Fat and Fit is feasible and normal. Being overweight does not have substantial negative health outcomes, so if you exercise but stay fat, you need not lose the weight.
This narrative is false and dangerous because:
A 2016 study found that unfit people at a normal weight were still less likely to die than fit obese people
Obesity is linked with heart disease, hypertension, diabetes, cancer, stroke, osteoarthritis, dementia, kidney disease, and more.
Many body acceptance activists claim that being overweight or obese is not a significant health problem and that is possible to be physically fit even when carrying extra pounds.
Take this 2018 Cosmo UK article, which features morbidly obese fashion model Tess Holiday. The print headline claims that she is “strong, fit, and 300 pounds” and dubs her an “ unlikely fitness icon.”
This 2015 New York Daily News article cites the stories of several “plus-size athletes” in support of the “fat but fit” contention.
Popular Science jumped on the bandwagon with this headline "'fat but fit' is possible" in 2017.
The claim that overweight people can be physically fit has gained traction in recent years. Many who make this claim are fat activists—their term—who wish to destigmatize those who are overweight and view it as a social justice issue. One specific approach, Health at Every Size (HAES), has even been trademarked. While on the surface this might seem to be an admirable goal, it has veered into a dangerous and irresponsible campaign of misinformation.
Claiming that overweight people can be fit largely relies on semantic sleight of hand. “Fitness” is, after all, a somewhat subjective term. Like many social justice concepts, “fat and fit” widens a category to the point of meaninglessness. In this case, activists and their sympathizers support their claims by misrepresenting research findings that overweight and obese people can benefit from exercise even if they don’t lose weight. This is true. Does this make them “fit” or “healthy” in any meaningful sense? The body of research on the subject is clear: almost certainly not.
The research most often used to bolster the claim says something else entirely. Overweight people who do exercise may be able to offset the many health problems caused by fatness by exercising and are more “fit” than overweight people who don’t exercise and eat properly (the lowest bar possible). And some studies show that deemphasizing size as the bottom line may encourage overweight people toward a healthier lifestyle. They may even be more fit and healthy than some non-overweight people who lead unhealthy lifestyles. That is, however, an extremely broad subset of people—drug users, smokers, people with eating disorders, slim people who live sedentary lifestyles.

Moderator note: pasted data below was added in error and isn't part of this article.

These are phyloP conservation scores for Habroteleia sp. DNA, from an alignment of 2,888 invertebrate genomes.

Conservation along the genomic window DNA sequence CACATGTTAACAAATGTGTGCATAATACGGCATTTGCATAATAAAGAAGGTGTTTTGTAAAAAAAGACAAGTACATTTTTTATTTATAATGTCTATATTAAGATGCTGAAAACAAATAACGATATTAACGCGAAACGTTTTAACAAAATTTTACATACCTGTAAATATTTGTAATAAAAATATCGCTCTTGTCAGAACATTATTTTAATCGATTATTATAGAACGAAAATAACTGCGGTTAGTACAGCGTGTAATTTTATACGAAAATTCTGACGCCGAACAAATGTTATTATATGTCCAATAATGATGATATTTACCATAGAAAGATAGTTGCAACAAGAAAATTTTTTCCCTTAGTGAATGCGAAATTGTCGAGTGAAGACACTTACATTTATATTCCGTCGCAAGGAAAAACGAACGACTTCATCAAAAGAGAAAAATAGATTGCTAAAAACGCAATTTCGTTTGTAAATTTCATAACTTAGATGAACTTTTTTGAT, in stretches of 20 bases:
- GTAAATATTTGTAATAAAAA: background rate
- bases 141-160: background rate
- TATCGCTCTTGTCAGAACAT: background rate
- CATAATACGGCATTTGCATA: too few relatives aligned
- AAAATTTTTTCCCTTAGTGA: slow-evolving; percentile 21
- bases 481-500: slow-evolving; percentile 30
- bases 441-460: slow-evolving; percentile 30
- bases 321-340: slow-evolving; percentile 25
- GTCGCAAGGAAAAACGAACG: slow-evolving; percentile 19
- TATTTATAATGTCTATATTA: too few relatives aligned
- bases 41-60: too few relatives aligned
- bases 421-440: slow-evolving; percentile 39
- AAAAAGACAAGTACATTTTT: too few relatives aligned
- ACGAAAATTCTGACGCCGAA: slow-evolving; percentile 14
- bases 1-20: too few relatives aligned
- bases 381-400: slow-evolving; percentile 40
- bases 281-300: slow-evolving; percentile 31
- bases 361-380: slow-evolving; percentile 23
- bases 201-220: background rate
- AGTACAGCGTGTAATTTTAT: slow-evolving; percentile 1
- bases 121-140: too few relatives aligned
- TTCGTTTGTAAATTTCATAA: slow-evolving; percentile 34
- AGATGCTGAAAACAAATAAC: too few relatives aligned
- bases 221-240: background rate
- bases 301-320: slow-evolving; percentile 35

Even regular exercise does not make overweight people even close to as fit or healthy as people who are not overweight, exercise regularly, eat a healthy diet, and avoid such risky behaviors as drug taking and smoking..
Being overweight leads to a host of health problems, some of them fatal, that are at best temporarily forestalled by exercise and other “fitness” behaviors. Heart disease, hypertension, diabetes, cancer, stroke, osteoarthritis, dementia, and kidney disease have all been attributed to being overweight. Metabolically healthy obese people who did not yet have any of the health problems associated with their condition were significantly more likely to have heart disease and heart failure, diabetes, and stroke within a scant five years of the original analysis per a 2017 study. Two other studies that year (here and here came to similar conclusions. So did another that came out in 2018. Maintenance of an exercise routine is also notoriously difficult even for those who are sedentary but not overweight, challenging the idea that it is a sustainable health strategy in and of itself. Weight loss absolutely needs to be part of any plan to reduce the health damage caused by excess weight. Even researchers who are generally supportive of HAES warn that attempts to demedicalize weight problems may make it more difficult for those with health problems associated with their weight to seek treatment.
The Narrative has created a dangerous feedback loop according to some research. A 2011 study found that the normalization of being overweight and obese caused many people to underestimate their own weight and its associated risks. A 2018 study reported similar findings. This normalization was created by both a rising population of overweight people and by media depictions. A 2008 study found that over an eight-year period, there was a significant decrease in the number of people who correctly identified themselves as overweight and an associated increase in the weight at which people did correctly identify themselves as overweight.
What do you think?